As part of my Maine Agile User Group talk this week, I referenced a quote from management guru Peter Drucker that you don’t typically see or hear:
“Productivity means the balance between all factors of production that will give the greatest output for the smallest effort. This is quite a different thing from productivity per worker or per hour of work…”
This quote comes from his book, The Practice of Management, originally published in 1954. Unfortunately, another one of his quotes, “what gets measured gets managed,” is used and abused all too regularly.
As you can glean from the second sentence of Drucker’s productivity quote above, he was cautioning us about emphasizing the wrong things – and as the Principle of Suboptimization tells us – optimizing each part independently will not lead to an overall system optimization. In fact, it can worsen it. We need to be very careful about what we’re measuring and what behaviors we are driving with those measurements.
What I really like about the quote is the first sentence and how it directly applies to what we’re trying to accomplish with Lean and agile thinking: generating the greatest – and most valuable – output for the least amount of effort. It served as the cornerstone for my talk about being agile, the mindset and approach that we need to take to our work to reduce or eliminate queues of work and any potential for bottlenecks.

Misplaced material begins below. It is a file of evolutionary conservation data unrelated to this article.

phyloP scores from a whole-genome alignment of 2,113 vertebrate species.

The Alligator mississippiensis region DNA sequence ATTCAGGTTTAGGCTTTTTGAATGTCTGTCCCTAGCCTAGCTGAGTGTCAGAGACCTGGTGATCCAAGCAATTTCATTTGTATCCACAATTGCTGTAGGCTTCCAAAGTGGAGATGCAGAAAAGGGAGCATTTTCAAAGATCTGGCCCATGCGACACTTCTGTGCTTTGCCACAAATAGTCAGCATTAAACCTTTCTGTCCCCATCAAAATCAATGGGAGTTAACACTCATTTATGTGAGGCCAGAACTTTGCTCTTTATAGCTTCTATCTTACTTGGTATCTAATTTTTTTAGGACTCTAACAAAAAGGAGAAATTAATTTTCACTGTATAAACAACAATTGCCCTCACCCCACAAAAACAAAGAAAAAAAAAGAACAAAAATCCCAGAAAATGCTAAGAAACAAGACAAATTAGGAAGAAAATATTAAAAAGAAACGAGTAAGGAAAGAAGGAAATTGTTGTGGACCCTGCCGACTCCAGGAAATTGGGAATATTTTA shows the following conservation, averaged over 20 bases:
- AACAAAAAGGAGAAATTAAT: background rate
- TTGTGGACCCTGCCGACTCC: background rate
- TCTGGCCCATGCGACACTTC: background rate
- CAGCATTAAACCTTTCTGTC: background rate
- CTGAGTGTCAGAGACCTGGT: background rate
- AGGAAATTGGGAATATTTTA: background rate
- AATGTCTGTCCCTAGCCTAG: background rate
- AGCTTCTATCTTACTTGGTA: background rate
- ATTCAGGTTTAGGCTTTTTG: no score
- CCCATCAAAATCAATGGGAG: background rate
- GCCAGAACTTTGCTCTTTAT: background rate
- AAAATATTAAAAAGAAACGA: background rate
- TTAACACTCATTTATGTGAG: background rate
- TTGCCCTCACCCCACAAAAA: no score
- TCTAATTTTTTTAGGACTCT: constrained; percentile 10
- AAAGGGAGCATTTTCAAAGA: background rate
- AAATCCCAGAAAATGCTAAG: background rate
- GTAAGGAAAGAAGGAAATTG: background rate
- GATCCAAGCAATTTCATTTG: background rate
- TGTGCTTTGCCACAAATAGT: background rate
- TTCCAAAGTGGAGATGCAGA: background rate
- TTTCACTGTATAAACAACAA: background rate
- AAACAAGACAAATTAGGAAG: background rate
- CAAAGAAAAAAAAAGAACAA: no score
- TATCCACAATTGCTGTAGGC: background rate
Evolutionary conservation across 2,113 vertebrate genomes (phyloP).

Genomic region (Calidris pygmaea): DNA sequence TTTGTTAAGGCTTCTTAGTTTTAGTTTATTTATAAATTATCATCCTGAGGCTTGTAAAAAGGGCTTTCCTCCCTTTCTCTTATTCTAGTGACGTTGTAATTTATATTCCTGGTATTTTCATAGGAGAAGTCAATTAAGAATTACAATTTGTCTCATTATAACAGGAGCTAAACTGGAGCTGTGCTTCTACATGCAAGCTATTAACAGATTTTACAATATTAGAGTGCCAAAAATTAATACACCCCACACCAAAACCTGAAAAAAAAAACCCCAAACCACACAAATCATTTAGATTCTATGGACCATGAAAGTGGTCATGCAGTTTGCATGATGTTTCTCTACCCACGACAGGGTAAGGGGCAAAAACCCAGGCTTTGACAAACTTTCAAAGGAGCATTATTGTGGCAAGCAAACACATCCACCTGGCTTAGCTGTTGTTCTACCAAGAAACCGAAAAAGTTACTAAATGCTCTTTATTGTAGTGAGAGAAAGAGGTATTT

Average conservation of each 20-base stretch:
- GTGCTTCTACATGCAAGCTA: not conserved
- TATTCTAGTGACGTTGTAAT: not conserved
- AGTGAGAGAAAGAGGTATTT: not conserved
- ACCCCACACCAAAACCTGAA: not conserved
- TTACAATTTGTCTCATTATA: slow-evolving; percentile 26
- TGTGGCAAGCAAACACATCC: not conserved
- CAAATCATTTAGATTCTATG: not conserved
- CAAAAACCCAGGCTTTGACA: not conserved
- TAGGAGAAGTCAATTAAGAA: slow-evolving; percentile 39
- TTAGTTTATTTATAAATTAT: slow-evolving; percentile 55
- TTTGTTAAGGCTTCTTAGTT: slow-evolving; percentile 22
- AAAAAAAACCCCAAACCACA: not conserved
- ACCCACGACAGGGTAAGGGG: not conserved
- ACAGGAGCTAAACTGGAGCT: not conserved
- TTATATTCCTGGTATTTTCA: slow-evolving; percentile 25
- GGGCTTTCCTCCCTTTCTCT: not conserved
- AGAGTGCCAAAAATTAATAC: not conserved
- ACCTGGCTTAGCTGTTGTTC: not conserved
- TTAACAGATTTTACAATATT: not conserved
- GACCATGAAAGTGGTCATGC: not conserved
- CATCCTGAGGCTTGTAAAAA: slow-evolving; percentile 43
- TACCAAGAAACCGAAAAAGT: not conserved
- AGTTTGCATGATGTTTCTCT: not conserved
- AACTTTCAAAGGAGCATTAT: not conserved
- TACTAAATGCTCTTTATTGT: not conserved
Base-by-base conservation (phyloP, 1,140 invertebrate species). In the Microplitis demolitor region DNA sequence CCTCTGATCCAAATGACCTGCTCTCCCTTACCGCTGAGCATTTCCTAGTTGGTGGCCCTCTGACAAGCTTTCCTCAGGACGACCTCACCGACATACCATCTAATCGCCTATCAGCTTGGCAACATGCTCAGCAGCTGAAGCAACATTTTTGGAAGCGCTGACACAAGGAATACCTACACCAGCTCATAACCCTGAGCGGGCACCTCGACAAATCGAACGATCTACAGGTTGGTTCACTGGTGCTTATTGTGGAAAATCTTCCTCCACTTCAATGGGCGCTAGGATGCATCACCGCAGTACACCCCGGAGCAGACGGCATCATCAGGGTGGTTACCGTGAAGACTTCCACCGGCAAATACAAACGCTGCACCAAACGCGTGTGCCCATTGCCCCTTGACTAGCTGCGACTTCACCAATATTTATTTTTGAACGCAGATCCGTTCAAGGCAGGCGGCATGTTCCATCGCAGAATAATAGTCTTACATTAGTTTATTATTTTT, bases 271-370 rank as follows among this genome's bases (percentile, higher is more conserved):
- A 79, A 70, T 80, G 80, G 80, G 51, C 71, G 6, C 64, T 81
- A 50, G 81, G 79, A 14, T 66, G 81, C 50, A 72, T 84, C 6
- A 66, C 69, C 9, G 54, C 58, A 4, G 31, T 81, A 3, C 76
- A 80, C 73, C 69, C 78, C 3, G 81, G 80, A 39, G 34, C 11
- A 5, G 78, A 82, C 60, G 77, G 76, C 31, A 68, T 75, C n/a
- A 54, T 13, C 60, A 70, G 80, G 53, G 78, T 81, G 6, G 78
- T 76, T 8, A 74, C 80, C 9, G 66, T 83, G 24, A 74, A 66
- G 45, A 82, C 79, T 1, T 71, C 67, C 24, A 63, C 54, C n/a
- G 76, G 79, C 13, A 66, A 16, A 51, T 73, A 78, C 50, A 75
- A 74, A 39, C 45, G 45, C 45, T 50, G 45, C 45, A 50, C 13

It was all about approaching work differently, striving to improve both the people and the system. Since I had books on hand as giveaways, I thought it would be great to quote material from the books. A couple of quotes that I considered relevant to adapting and improvement were:
“Agility is a quality of the organization and its people to be adaptive, responsive, continually learning and evolving.“ -- Scaling Lean & Agile Development:
“The primary task of Toyota’s managers and leaders is not to focus exclusively on improvement, but on increasing the improvement capability of people.” -- Toyota Kata:
Agile development is frequently characterized as being able to adapt to changing software requirements, but we should set our sights higher. Change can mean improving at a faster rate, not just adapting to changing software requirements, and being able to do both will make you a powerful force to contend with.